Mash Recipes for Alcohol Production

This is a partial document from Mother Earth who has a very large collection of material
involving distillation from Mother's Alcohol Fuel Seminar at

Romantic notions of the mountain moonshiner stoking up his still deep in the woods soon fade away when one seriously attempts to produce his or her own "liquid sunshine". For example, though distillation is the fun part of the process, preparing the mash, fermenting it, and using the by-products are the real work -- as well as the keys to running an efficient operation. MOTHER's staffers have been hard at it for the last year -- mixing and mashing -- and we've put together a series of formulas to help take the mystery and confusion out of ethanol fuel production.

The list of raw materials that can be used to make alcohol grows each day. Newcomers -- such as mangel-wurzels (or fodder beets), Jerusalem artichokes, manioc, poplar trees, cellulose waste, and even cattails -- have been added to the list of traditionals, which includes corn, sugar cane, potatoes, rice, and barley. (There are also peculiar -- but potentially fruitful -- food industry byproducts such as waste pastry and stale tortilla chips.)

Despite the variety, every alcohol-producing raw material belongs to one of three groups: starches, sugars, or cellulose. And though the materials in each category are treated differently, the end product is always the same: glucose (or simple sugar), which yeast can easily convert to alcohol. The chart accompanying this section covers most of the major raw materials and how they are prepared.

STARCHES - All starches are converted to sugar with the help of enzymes, which are used during the cooking process. These biochemical activators function only at the correct temperature and can be destroyed by boiling. (Enzymes are available from a variety of sources, including THE MOTHER EARTH NEWS, or you can produce your own at home by sprouting barley.) You'll also need to agitate the mash thoroughly and later in the process you'll need to maintain a full rolling boil to bring about complete conversion. (However, if you use a high-speed mixer or pump to create the violent agitation, the boll can be eliminated by holding the mash at 180 deg F for 45 minutes while mixing the brew continuously.)

SUGARS - Sugar crops such as sugar beets, sugar cane, and molasses give a greater yield per acre than starch crops as a rule, because the material doesn't require conversion. Unfortunately, sugars don't store well. Processing includes squeezing the juice out of the stalks of plants or leaching it from their tubers. Whichever way you extract the sugar, be sure to sterilize the syrup to discourage contamination. Then, before you add the yeast, the sugar concentration should be adjusted to 18% (using a saccharometer). In addition, yeast food should be introduced along with the yeast to increase alcohol production. Cheese whey also contains sugar (in the form of lactose) but is treated somewhat differently from the other sugars, although the end result is still good old ethanol.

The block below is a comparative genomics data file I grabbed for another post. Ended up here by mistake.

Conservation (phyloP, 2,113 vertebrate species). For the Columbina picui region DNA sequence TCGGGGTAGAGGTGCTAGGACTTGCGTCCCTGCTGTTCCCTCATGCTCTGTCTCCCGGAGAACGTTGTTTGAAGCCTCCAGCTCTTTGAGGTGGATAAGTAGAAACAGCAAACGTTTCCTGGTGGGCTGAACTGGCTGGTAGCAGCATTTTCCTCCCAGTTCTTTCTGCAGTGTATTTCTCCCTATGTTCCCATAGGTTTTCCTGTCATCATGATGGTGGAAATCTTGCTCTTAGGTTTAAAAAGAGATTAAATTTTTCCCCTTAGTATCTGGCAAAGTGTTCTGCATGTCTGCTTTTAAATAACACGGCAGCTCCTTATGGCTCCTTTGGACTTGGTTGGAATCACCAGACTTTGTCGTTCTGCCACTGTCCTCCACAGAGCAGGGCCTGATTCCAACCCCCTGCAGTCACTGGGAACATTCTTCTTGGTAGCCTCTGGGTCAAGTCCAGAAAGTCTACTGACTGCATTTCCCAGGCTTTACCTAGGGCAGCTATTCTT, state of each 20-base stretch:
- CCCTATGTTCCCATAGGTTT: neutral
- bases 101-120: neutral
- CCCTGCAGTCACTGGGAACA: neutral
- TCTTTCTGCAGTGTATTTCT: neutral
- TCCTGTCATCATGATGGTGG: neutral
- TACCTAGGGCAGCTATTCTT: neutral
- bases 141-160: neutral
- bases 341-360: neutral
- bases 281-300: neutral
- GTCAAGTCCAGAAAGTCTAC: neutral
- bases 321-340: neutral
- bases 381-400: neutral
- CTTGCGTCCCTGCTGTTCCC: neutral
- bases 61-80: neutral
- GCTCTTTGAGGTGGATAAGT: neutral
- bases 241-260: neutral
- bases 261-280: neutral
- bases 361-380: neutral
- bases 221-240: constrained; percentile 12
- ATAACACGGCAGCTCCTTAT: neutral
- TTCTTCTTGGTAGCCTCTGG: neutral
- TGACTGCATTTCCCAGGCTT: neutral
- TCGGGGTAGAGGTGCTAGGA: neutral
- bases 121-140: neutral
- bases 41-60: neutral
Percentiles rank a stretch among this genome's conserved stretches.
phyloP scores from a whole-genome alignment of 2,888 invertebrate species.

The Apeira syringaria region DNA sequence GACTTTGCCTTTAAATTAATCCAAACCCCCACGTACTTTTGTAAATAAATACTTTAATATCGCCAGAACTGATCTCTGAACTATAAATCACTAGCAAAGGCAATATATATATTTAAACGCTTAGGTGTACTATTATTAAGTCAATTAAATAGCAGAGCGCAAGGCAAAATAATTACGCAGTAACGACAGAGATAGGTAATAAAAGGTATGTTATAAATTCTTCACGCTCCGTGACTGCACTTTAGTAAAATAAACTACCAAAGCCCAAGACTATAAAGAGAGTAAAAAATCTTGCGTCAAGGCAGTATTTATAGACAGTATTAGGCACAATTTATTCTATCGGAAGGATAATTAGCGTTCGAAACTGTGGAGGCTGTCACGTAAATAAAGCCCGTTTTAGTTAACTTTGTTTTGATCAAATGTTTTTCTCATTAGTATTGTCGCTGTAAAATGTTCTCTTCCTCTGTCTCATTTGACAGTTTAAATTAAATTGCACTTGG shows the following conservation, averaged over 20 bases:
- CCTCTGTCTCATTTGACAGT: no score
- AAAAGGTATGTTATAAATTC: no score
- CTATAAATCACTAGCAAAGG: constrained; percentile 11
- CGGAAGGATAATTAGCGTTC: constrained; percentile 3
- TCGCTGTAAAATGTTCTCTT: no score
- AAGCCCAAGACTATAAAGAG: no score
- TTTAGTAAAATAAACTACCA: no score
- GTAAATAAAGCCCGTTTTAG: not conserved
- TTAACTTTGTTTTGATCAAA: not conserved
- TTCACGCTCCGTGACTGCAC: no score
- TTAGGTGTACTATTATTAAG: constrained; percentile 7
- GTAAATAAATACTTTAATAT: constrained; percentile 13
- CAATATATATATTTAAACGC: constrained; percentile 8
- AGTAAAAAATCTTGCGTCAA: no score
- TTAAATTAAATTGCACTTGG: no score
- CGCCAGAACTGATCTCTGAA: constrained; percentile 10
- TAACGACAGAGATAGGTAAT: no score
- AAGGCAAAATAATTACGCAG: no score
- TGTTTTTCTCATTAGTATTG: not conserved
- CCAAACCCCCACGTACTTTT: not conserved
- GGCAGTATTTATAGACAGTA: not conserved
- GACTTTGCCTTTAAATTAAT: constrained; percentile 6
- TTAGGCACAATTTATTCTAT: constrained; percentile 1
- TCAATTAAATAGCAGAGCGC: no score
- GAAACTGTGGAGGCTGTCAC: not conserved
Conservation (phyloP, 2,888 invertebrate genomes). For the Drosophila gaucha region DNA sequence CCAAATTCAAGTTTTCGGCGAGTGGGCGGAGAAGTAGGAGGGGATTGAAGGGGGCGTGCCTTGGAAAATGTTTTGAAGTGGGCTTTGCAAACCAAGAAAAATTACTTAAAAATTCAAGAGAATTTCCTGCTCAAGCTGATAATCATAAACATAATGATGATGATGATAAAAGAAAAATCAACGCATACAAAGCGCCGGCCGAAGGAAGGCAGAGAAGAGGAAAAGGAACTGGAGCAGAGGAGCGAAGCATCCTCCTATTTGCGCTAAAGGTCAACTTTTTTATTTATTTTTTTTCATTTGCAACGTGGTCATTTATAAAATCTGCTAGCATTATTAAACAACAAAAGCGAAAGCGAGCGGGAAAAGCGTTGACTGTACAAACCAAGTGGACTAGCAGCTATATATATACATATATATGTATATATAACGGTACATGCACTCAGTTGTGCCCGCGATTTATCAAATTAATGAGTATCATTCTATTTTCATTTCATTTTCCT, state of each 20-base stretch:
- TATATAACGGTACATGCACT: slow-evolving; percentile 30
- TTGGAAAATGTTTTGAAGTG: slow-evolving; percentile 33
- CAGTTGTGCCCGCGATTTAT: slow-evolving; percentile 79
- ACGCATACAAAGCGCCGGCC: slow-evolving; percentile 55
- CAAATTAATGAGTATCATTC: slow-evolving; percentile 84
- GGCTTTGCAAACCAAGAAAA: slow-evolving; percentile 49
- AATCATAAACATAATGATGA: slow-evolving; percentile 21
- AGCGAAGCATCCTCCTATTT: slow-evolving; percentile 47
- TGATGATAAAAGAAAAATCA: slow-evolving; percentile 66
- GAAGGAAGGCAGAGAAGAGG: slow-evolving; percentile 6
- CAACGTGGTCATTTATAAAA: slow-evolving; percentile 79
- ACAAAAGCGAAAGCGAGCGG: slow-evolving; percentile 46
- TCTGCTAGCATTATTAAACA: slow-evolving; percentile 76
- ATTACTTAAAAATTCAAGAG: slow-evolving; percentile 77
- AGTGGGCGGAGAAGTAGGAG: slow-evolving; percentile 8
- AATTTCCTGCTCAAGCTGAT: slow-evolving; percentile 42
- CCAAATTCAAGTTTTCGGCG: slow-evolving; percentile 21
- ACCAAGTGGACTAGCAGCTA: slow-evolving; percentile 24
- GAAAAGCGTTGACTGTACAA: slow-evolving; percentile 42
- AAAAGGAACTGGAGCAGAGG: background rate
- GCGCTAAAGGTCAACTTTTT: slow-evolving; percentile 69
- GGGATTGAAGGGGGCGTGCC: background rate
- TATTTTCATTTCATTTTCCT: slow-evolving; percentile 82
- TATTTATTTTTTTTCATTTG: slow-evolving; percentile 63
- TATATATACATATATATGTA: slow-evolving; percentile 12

CELLULOSE - America "produces" 500 million tons of cellulose waste (such as wood chips and paper-processing by-products) a year. This waste, if properly handled, could yield almost 40 billion gallons of ethanol annually. However, cellulose is a hard nut to crack ... in fact, it's made virtually indestructible by a binding agent called lignin. Only in the last few years have researchers begun to develop economical methods for converting cellulose. There are successful approaches based on both enzymatic and acidic conversion. Cellulase (the enzyme that converts cellulose to glucose) was isolated by the U.S. Army in 1945. Since then, that enzyme has been improved, and though it is now fairly expensive, it will be available at reduced prices as demand increases.

Another method of converting tough cellulosic fiber involves forcing cellulose pulp (under high temperature and pressure) into a short -- but intense -- acid bath. The acid immediately converts the cellulose to glucose, but must be removed quickly to avoid further processing and the destruction of the glucose. Researchers at New York University and the University of Pennsylvania have developed still other methods -- very effective extrusion systems -- but they're well beyond the pocketbook of the small-time operator.

The following chart is meant to serve as a rough guideline to mashing. Once you start your own operation, you'll probably discover shortcuts that will allow you to use less heat and/or enzyme powder than the chart indicates. In addition, you'll need to look into proper mash testing and fermentation procedures, as well as the best ways to handle and sell your by-products.


Wheat, Corn, Rye, Barley, Milo, Rice, Cattails

Pastry Waste

Potatoes, Cassava (Manioc), Taro


Sugar Beets, Mangel-wurzels (Fodder Beets), Artichoke Tubers

Sweet Sorghum, Cane, Artichoke Stalks

Molasses, Sugar Products

Cheese Whey


Three-step Mashing Recipe

MILLING - Shell, clean, and grind a bushel of corn (56 pounds) into a fine meal of about the size needed for livestock feed. Use a 3/16" screen on a hammermill (or a similar grinder) to eliminate any large starch grains. However, do not grind the corn into a flour. If the grains are too small, it'll be very difficult to separate the solids from the mash, with a resulting loss of feed grain and a miserable mess inside your still.

  1. STEP ONE: COOKING - Start with 30 gallons of water in your cooker, and then add the cornmeal slowly, to prevent lumping. Once the meal is stirred in, stir in 3 level measuring spoons of MOTHER's Alcohol Fuel Mash Cooking Enzyme (mixed in water) and bring the mixture up to 170 deg F (77 deg C). Hold the mash at this temperature for 15 minutes, stirring vigorously throughout the process. Then bring the liquid to a rapid rolling boil and hold it there for 30 minutes more. Be particularly careful that the mash doesn't stick to the bottom of the cooker. (For batches larger than a bushel, we recommend using an automatic agitator, which should spin at 30 to 45 RPM.)